Prosecutor Acting in Breonna Taylor Case has “No Credibility”, says Local Public Defender
A Black Lives Matter Protest in Louisville, KY
The recordings of the grand jury proceedings in the Breonna Taylor case were released Friday, Oct. 2nd. In the days since, it has been revealed that Jefferson County Prosecutor Daniel Cameron only recommended the lesser charge of wanton endangerment against one of the three officers involved in the Breonna Taylor shooting. Other details the recordings reveal include a largely rushed process in which AG Cameron denied time and consideration for the jury in key pieces of evidence. This included bodycam footage from the incident on March 13th. An interview was conducted with local public defender Tiffiny Blacknell, who spoke candidly on the case and the decisions the prosecutor’s office made.
“[Detective Brett] Hankison…was the officer that shot into the neighboring apartments of Breonna Taylor. He wasn't from my understanding involved in actually shooting Taylor. He was not indicted for shooting either Briana Taylor or in the black neighbor’s apartment…I think that most people, when they think police not being held accountable, they want them to be charged with murder. Murder is a very specific crime. And while I'm not an attorney barred in Kentucky, I do understand the legal principles that are at play. We talk about holding officers accountable,” Blacknell said on how only one of the three officers was charged in the fatal shooting of Breonna Taylor. Blacknell also explained what wanton endangerment was by using driving under the influence as an analogy. “The question becomes when you drink alcohol and chose to get behind the wheel of a car, did you disregard the risk that's inherent in being a driver who talks about it? I think that's kind of the layman's way to kind of understand what that means.”
What wasn’t lost on Blacknell was how Hankison was charged while Sgt. Jonathan Mattingly and Detective Myles Cosgrove were not. AG Cameron insisted that Mattingly and Cosgrove acted appropriately, citing how Breonna’s boyfriend Kenneth Walker opened fired on the officers when they executed the no-knock raid. This is despite how neighbors and Walker himself have testified that they did not hear the three officers announce themselves as LMPD. “It was clear by the fact that he called 911 and said that he had been the victim of an intruder. If you are a man and you are with your girlfriend and you hear someone breaking the door-that is why you are arms. That is why people are have a right to bear arms to prevent that sort of intrusion. Any man would do in his position. He defended his girlfriend, himself, and his castle. He had the right to do that,” said Blacknell. Kentucky is a castle doctrine state, in which residents have the legal right to use lethal force if necessary to defend their place of residence-their proverbial castle. Unlike other states, there is not stipulation that Kentucky residents have a duty to retreat.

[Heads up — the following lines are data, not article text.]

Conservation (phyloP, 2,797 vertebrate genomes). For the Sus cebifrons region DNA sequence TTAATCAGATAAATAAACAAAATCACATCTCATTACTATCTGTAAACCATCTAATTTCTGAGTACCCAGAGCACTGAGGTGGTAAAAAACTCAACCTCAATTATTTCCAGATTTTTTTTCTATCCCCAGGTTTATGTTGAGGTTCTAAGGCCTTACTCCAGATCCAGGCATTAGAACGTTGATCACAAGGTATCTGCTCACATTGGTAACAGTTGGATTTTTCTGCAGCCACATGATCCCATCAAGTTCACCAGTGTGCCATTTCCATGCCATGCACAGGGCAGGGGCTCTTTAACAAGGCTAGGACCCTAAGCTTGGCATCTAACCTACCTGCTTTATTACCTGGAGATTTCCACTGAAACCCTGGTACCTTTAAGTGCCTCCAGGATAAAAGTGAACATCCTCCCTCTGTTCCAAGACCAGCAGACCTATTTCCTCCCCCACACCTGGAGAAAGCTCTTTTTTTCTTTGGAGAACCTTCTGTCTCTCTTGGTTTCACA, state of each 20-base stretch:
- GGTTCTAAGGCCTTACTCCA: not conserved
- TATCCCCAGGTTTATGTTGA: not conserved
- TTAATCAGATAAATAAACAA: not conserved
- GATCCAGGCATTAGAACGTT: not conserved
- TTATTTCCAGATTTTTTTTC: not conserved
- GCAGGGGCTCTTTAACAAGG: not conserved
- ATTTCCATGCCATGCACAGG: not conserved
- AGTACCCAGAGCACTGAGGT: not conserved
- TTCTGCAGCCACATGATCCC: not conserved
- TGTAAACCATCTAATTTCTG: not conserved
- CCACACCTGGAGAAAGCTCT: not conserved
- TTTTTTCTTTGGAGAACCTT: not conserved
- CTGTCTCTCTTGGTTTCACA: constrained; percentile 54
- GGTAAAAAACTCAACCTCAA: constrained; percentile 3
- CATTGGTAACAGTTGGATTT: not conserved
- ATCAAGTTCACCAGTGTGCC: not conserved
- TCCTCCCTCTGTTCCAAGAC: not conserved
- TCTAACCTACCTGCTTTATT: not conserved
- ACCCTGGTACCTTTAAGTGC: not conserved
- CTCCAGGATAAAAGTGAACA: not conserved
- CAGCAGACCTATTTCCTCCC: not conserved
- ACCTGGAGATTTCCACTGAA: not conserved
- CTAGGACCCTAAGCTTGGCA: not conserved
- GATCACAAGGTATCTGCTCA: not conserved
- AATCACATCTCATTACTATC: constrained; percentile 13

Out of the 32 bullets fired into Taylor’s apartment, six fatally wounded her. All in a botched drug raid based on evidence that can, at best, be described as circumstantial. The target of the raid wasn’t Breonna herself but her ex-boyfriend and convicted drug trafficker Jamarcus Glover. Months after Breonna’s shooting, Jefferson County offered Glover a plea deal requiring him to name her as his conspirator. As previously reported, AG Daniel Cameron was heavily involved with the GOP both on the state and national level. “Law and Order” is a major talking point that President Trump himself has been using on the campaign trail. As such, Blacknell strongly believes there is active collusion going on in this case.
According to Blacknell, AG Cameron is acting on behalf of the Republican party as a token to try and suppress the largely justified anger of the black community against both the police and the State of Kentucky. “There's plenty of evidence that he was sent there to rubber stamp this investigation. He lied in public and made us believe that the jurors had reviewed the evidence and that they had said that he was justified when in fact [Cameron] never, ever even asked them to make that determination. Now we have a juror who comes out and outs him as being a liar, which is unprecedented…With that information, you have to know that there's some collusion because of lying and also not getting all the evidence to the jurors who even asked for it to see the footage. So, to me, he has no credibility.”
At the end of our interview, Blacknell expressed admiration to the activists on the streets in Louisville. “I've been in this criminal system reform movement for almost 20 years, and I'm so inspired by this generation of young people who are taking to the streets for being active on social media, who are holding people who are trying their best to hold people accountable. Don't stop moving to the streets. Don't stop voting. Don't stop tweeting. Don't stop on social media. Keep going and the world is watching us.”
Tiffiny Blacknell is a public defender who proudly serves the people of Inglewood. She is also a surrogate for District Attorney George Gascón in his bid to unseat DA Jackie Lacey. Special thanks to her for providing this much-needed insight on the case.